Non-essential function of KRAB zinc finger gene clusters in retrotransposon suppression
Alberto de Iaco,
Todd S. Macfarlan
Posted 17 Jan 2020
bioRxiv DOI: 10.1101/2020.01.17.910679
Posted 17 Jan 2020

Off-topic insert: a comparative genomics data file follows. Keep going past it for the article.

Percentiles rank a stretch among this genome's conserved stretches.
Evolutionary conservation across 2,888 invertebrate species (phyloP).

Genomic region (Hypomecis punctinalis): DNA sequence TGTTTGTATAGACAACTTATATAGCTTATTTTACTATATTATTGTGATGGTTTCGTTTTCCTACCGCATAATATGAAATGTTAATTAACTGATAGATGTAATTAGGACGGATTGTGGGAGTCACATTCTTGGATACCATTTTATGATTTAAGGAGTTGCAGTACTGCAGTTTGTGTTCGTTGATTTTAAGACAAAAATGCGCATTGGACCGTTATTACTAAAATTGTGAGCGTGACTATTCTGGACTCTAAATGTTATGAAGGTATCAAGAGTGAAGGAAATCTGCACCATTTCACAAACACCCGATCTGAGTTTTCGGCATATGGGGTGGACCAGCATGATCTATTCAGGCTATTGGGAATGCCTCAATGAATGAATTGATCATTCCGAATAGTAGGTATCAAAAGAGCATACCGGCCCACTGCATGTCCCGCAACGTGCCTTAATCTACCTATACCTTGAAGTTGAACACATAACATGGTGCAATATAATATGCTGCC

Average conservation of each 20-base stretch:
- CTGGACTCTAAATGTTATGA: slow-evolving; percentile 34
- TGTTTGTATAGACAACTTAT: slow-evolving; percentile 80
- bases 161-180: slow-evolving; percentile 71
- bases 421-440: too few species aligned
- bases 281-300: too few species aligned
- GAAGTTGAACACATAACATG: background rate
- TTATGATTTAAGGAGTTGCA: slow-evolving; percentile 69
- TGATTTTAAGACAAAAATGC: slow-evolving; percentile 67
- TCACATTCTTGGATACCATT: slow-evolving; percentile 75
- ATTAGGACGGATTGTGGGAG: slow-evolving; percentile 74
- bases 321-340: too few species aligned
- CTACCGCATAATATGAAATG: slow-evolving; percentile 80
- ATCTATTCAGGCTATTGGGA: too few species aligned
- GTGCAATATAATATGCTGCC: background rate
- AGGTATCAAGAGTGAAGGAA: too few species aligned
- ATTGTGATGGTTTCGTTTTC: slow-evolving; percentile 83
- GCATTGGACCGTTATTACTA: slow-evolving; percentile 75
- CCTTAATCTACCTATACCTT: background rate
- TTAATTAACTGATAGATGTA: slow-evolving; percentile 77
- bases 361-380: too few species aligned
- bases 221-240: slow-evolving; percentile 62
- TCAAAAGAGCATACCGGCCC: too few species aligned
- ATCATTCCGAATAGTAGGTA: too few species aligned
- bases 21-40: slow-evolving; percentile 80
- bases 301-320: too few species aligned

The Kruppel-associated box zinc finger protein (KRAB-ZFP) family amplified and diversified in mammals by segmental duplications, but the function of the majority of this gene family remains largely unexplored due to the inaccessibility of the gene clusters to conventional gene targeting. We determined the genomic binding sites of 61 murine KRAB-ZFPs and genetically deleted in mouse embryonic stem (ES) cells five large KRAB-ZFP gene clusters encoding nearly one tenth of the more than 700 mouse KRAB-ZFPs. We demonstrate that clustered KRAB-ZFPs directly bind and silence retrotransposons and block retrotransposon-borne enhancers from gene activation in ES cells. Homozygous knockout mice generated from ES cells deleted in one of two KRAB-ZFP clusters were born at sub-mendelian frequencies in some matings, but heterozygous intercrosses could also yield knockout progeny with no overt phenotype. We further developed a retrotransposon capture-sequencing approach to assess mobility of the MMETn family of endogenous retrovirus like elements, which are transcriptionally activated in KRAB-ZFP cluster KOs, in a pedigree of KRAB-ZFP cluster KO and WT mice. We identified numerous somatic and several germ-line MMETn insertions, and found a modest increase in activity in mutant animals, but these events were detected in both wild-type and KO mice in stochastic and highly variable patterns. Our data suggests that the majority of young KRAB-ZFPs play a non-essential role in transposon silencing, likely due to the large redundancy with other KRAB-ZFPs and other transposon restriction pathways in mice.
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